Global media are obliged to show more pictures of Korean supporters. Don’t everyone love Asian women?

PS: Meanwhile, the Chinese do their own football in a series of friendlies: back to back against Macedonia and against Mali. Rich and strong China can’t pay Serbia or Tunisia to come, heh.

Er, shorts and cans of beer at midnight are bad for your health

Er, shorts and cans of beer at midnight are bad for your health

 

East Asians in Europe Prospect for 2013-14

New season in Europe and bigger competition for Asian players to win the starting 11 position (or at least being the steady sub). At the stake is the call up to represent their national sides in Brazil 14.

Australia certainly have less footballers playing regularly in England and Italy compared to ten years ago (and on the surface, more of them play in the Middle East and Asia), but that don’t necessarily mean they are out of Aussies playing in Europe.

Mark Schwarzer is certainly still be Australia’s number one in Brazil, and he is willing to sit for Petr Cech if that means he can train with Chelsea (more importantly, Chelsea was willing to grab him. Seems they really don’t have any sub goalkeeper left besides Hilario.

The big daddy

The big daddy

Similarly, Mitchell Langerak is the understudy of Roman Weidenfeller, who will certainly become one of Germany’s prime choices. He is yet to play for guard the posts for Australia. Matthew Ryan, formerly a Mariner, is the first pick for Club Brugge in Belgium and is competing tightly with Japan’s Eiji Kawashima (more on Japan section). No such luck for Adam Federici, now the sub goalkeeper at Championship’s Reading. Similarly Brad Jones wishes that he’d have more air time with Liverpool, seeing that Belgian Simon Mignolet (with big ambition himself) has settled well in his debut at Anfield.

Top three: Schwarzer, Ryan, and Langerak or Jones. Their toughest competition would be Eugene Galekovic.

Luke Wilkshire is playing his sixth season in Dynamo Moscow but the competition is tough with younger locals. Michael Zullo is struggling to get into the Utrecht bench, while Rhys Williams is having less competition in Middlesbrough – ditto for Jason Davidson.

Top four: Well, that’s all we have. David Carney is in New York, Lucas Neill is in Omiya, Japan, and Jade North is in Brisbane.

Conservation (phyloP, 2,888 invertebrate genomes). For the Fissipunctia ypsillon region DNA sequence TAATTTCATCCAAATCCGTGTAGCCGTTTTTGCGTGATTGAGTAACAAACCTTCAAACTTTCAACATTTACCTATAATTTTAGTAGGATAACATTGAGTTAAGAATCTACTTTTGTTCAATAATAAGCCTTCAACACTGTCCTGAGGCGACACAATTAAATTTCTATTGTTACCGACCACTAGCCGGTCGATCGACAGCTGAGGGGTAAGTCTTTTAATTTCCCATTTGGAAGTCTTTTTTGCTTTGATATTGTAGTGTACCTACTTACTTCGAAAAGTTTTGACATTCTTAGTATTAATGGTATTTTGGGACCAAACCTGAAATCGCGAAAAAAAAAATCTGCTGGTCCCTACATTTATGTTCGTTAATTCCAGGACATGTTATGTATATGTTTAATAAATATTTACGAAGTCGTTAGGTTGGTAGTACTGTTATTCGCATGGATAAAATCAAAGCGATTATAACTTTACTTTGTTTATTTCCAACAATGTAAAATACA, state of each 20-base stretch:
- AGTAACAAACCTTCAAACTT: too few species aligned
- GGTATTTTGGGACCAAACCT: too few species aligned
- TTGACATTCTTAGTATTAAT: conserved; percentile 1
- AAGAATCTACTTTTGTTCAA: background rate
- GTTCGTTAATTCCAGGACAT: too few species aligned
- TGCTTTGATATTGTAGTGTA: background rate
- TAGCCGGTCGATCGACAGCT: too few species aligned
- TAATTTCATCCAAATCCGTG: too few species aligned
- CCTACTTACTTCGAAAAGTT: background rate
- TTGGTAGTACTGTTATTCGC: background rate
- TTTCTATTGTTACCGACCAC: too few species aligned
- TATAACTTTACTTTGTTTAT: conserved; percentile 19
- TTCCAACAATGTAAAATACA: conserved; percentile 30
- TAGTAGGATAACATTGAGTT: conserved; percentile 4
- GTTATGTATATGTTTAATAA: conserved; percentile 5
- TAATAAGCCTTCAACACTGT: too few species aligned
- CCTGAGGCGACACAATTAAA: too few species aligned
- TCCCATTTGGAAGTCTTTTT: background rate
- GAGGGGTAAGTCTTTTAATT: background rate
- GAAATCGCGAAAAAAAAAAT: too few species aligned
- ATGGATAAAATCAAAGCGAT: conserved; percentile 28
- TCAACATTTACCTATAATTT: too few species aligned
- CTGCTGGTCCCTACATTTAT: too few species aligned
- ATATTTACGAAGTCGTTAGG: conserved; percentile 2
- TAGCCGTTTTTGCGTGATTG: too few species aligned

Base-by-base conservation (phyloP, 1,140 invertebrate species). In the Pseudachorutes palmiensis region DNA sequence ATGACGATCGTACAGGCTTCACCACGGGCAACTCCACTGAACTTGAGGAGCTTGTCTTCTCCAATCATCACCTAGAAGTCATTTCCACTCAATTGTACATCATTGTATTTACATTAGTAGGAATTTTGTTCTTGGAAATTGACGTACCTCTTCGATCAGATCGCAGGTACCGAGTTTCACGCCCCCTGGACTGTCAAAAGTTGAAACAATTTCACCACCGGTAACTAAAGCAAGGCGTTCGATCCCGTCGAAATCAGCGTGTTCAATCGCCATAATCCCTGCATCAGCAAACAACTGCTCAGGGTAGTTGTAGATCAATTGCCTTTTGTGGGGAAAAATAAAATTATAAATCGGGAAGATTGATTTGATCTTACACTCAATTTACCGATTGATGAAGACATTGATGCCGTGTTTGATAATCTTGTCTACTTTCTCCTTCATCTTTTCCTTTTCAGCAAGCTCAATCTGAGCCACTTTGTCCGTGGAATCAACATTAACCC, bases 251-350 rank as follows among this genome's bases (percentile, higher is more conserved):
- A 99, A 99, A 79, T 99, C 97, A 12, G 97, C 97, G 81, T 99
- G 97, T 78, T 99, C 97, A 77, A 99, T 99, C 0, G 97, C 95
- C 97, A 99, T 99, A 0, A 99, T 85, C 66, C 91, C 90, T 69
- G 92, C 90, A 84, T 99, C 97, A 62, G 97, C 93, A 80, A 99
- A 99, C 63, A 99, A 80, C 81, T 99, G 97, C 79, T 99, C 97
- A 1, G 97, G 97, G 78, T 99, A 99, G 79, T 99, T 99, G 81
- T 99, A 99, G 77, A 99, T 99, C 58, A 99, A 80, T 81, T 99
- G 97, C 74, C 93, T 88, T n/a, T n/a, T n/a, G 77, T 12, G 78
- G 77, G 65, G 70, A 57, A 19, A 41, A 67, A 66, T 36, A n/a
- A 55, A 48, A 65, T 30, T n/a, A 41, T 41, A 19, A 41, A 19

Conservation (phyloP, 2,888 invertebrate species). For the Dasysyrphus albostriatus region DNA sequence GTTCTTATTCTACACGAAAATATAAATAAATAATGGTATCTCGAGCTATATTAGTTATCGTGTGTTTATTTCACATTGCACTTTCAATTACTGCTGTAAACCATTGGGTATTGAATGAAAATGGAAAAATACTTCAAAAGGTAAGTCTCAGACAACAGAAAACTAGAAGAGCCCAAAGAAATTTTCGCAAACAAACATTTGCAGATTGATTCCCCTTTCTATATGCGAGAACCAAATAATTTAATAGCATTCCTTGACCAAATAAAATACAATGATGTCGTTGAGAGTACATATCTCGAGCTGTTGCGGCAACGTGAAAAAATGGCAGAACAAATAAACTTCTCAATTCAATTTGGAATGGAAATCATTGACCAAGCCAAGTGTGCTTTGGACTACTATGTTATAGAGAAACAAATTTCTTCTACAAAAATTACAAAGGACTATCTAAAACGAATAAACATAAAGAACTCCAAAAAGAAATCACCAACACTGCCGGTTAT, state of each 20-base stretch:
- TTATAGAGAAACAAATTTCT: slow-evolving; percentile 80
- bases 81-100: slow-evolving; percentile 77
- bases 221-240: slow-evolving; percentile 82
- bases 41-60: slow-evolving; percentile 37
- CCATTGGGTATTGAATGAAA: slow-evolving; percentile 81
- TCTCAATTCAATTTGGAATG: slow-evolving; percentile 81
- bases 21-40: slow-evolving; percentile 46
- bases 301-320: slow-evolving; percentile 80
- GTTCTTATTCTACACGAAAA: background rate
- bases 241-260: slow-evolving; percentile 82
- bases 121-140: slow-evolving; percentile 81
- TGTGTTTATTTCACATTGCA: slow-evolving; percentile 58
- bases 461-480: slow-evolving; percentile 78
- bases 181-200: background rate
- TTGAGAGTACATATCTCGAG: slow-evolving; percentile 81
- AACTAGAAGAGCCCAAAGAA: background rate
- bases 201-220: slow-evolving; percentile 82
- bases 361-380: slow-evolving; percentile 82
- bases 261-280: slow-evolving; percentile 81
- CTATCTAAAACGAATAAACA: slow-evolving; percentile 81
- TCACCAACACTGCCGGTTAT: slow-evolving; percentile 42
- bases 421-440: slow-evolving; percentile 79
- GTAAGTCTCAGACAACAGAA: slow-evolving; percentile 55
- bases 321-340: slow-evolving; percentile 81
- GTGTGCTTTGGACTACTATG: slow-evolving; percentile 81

Tommy Oar has secured his winger position in Utrecht and how many rivals you think James Holland can get in Austria Wien? Mile Jedinak look strong in Crystal Palace. Tom Rogic is still hoping for his Celtic moment, Nikita Rukavytsya must fight for his position at Mainz, and Terry Antonis is developing in Parma. Carl Valeri hopes he can do something with newly promoted Sassuolo, Ben Halloran must try harder in Fortuna Dusseldorf, and finally Adam Sarota is still recovering from injury in that Little Asia club called Utrecht.

Top four: Oar, Jedinak, umm..well, not very promising is this? Cahill is in America while Bresciano is in Qatar. Holman is in UAE while Nichols is playing for Melbourne. Victory.

Robbie Kruse is of course Australia’s great hope, that if he can prevail over the Sam-Kiessling-Son trio. Mathew Leckie is steady with FSV Frankfurt, while Eli Babalj is waiting for his star to fall at AZ.

Top two: Kruse…and Leckie. A-League’s best are Thompson and Duke, while Kennedy is still in Nagoya and Brosque is still in UAE.

_________________________________________________________________________

Samurai Blue is still in terrible form with only two players standing out: Kagawa and Honda. And Okazaki now and then. Still, it doesn’t hurt if they keep their German conversation club going.

Eiji Kawashima bounces back from his humiliation with Japan in the Confederations Club and friendly against Uruguay with four clean sheets with Standard Liege, now number one in Belgium. Looking forward for Liege vs Brugge.

Top three: Nothing much here – Kawashima, Nishikawa from Hiroshima and Gonda from Tokyo. With Hayashi from Sendai trailing, but he’s pretty old.

Atsuto Uchida is one of the most high profile right back in Bundesliga and is now linked with Arsenal. It’s all up to him (remember that I wrote that Wenger disrespects his Asian players). Yuto Nagatomo hopes for a better year with Internazionale with him performing. Gotoku Sakai is the prime right back for Stuttgart. Maya Yoshida, however, faces a tougher second year with Southampton. Hiroki Sakai enjoyed a promotion to the first team with Hannover.